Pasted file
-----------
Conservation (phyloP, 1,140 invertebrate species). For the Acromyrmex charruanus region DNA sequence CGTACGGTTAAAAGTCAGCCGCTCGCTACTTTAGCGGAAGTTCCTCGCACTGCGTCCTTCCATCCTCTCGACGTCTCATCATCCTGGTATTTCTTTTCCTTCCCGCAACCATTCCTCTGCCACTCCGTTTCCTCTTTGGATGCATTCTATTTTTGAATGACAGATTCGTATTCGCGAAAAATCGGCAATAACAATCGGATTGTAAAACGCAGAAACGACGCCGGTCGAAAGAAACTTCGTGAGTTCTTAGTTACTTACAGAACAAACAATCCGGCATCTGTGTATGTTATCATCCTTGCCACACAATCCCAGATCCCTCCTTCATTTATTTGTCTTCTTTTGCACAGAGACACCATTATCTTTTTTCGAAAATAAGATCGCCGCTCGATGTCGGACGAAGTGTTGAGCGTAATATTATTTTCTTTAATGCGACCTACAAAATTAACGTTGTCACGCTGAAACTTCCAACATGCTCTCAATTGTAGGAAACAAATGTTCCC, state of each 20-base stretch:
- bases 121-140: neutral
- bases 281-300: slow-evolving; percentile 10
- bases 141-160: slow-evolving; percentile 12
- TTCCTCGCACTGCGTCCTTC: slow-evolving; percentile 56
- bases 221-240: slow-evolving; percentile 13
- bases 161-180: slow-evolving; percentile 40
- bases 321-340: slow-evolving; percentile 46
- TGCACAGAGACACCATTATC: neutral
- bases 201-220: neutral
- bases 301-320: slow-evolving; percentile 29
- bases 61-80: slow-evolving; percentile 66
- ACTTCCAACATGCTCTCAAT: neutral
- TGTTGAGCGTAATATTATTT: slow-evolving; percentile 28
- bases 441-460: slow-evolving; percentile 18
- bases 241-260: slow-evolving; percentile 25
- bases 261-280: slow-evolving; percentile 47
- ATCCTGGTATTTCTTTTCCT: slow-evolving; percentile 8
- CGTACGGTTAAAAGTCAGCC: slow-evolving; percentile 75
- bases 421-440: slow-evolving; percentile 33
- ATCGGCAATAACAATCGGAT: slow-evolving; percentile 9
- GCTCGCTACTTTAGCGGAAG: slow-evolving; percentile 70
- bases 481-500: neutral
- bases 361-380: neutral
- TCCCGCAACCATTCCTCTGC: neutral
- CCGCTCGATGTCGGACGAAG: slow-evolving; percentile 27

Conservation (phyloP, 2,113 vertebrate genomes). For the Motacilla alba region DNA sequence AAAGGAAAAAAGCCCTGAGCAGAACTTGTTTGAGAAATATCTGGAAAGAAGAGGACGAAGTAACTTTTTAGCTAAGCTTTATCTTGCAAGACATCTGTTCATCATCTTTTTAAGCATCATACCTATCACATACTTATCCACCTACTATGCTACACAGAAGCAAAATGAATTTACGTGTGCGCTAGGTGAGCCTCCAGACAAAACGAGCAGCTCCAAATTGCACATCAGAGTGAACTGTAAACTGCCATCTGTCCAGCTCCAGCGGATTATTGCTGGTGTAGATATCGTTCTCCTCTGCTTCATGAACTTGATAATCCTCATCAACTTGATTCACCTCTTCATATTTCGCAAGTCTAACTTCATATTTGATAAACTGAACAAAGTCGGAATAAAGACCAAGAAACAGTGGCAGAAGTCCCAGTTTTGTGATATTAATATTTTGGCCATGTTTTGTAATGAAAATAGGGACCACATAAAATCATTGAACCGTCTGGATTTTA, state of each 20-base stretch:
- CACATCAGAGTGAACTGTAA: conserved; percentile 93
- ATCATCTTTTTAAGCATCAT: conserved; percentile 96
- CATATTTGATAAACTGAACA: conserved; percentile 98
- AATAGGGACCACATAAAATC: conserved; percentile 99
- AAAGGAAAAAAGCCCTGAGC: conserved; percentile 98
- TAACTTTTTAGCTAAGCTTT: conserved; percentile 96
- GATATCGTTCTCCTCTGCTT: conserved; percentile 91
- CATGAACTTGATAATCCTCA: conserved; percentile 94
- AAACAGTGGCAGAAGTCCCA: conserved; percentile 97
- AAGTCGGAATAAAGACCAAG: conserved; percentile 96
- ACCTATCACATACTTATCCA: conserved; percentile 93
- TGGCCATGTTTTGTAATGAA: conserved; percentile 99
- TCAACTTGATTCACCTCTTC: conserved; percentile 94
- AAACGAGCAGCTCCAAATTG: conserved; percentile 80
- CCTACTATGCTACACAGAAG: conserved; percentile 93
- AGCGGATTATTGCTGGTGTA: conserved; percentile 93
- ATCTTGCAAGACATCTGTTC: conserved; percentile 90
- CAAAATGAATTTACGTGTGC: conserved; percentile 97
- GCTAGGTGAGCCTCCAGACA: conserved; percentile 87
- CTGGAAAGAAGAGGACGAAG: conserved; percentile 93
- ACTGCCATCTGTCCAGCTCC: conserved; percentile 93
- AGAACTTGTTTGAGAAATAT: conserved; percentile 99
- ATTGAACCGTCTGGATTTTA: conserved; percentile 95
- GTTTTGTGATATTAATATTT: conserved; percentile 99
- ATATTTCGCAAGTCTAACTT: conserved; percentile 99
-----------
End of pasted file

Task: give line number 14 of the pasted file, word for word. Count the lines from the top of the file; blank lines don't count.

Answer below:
- TGTTGAGCGTAATATTATTT: slow-evolving; percentile 28